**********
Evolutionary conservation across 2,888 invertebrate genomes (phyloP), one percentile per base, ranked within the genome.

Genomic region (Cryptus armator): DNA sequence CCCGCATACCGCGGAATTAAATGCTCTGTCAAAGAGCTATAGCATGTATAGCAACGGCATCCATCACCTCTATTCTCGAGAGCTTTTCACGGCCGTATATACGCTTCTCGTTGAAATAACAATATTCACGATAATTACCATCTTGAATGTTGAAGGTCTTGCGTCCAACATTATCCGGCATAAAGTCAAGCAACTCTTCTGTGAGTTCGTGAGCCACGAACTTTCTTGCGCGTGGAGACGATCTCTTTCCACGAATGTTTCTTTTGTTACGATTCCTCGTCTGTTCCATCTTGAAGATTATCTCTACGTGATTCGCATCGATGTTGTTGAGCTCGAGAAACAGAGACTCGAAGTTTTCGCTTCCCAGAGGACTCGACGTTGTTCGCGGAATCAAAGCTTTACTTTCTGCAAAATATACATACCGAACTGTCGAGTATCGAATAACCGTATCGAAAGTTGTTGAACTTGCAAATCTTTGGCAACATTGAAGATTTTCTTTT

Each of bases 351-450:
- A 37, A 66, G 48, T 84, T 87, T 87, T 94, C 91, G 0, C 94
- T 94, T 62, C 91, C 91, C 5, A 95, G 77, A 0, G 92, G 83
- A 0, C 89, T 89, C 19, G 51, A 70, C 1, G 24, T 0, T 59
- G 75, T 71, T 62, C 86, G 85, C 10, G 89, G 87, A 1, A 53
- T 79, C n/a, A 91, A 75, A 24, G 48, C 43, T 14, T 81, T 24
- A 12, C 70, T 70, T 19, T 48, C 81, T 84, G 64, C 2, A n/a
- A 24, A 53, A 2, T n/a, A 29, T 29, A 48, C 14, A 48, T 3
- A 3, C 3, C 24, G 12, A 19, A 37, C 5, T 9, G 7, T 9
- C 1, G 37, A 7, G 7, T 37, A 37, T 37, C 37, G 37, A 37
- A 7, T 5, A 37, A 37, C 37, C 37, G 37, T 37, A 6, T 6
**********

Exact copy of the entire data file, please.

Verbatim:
Evolutionary conservation across 2,888 invertebrate genomes (phyloP), one percentile per base, ranked within the genome.

Genomic region (Cryptus armator): DNA sequence CCCGCATACCGCGGAATTAAATGCTCTGTCAAAGAGCTATAGCATGTATAGCAACGGCATCCATCACCTCTATTCTCGAGAGCTTTTCACGGCCGTATATACGCTTCTCGTTGAAATAACAATATTCACGATAATTACCATCTTGAATGTTGAAGGTCTTGCGTCCAACATTATCCGGCATAAAGTCAAGCAACTCTTCTGTGAGTTCGTGAGCCACGAACTTTCTTGCGCGTGGAGACGATCTCTTTCCACGAATGTTTCTTTTGTTACGATTCCTCGTCTGTTCCATCTTGAAGATTATCTCTACGTGATTCGCATCGATGTTGTTGAGCTCGAGAAACAGAGACTCGAAGTTTTCGCTTCCCAGAGGACTCGACGTTGTTCGCGGAATCAAAGCTTTACTTTCTGCAAAATATACATACCGAACTGTCGAGTATCGAATAACCGTATCGAAAGTTGTTGAACTTGCAAATCTTTGGCAACATTGAAGATTTTCTTTT

Each of bases 351-450:
- A 37, A 66, G 48, T 84, T 87, T 87, T 94, C 91, G 0, C 94
- T 94, T 62, C 91, C 91, C 5, A 95, G 77, A 0, G 92, G 83
- A 0, C 89, T 89, C 19, G 51, A 70, C 1, G 24, T 0, T 59
- G 75, T 71, T 62, C 86, G 85, C 10, G 89, G 87, A 1, A 53
- T 79, C n/a, A 91, A 75, A 24, G 48, C 43, T 14, T 81, T 24
- A 12, C 70, T 70, T 19, T 48, C 81, T 84, G 64, C 2, A n/a
- A 24, A 53, A 2, T n/a, A 29, T 29, A 48, C 14, A 48, T 3
- A 3, C 3, C 24, G 12, A 19, A 37, C 5, T 9, G 7, T 9
- C 1, G 37, A 7, G 7, T 37, A 37, T 37, C 37, G 37, A 37
- A 7, T 5, A 37, A 37, C 37, C 37, G 37, T 37, A 6, T 6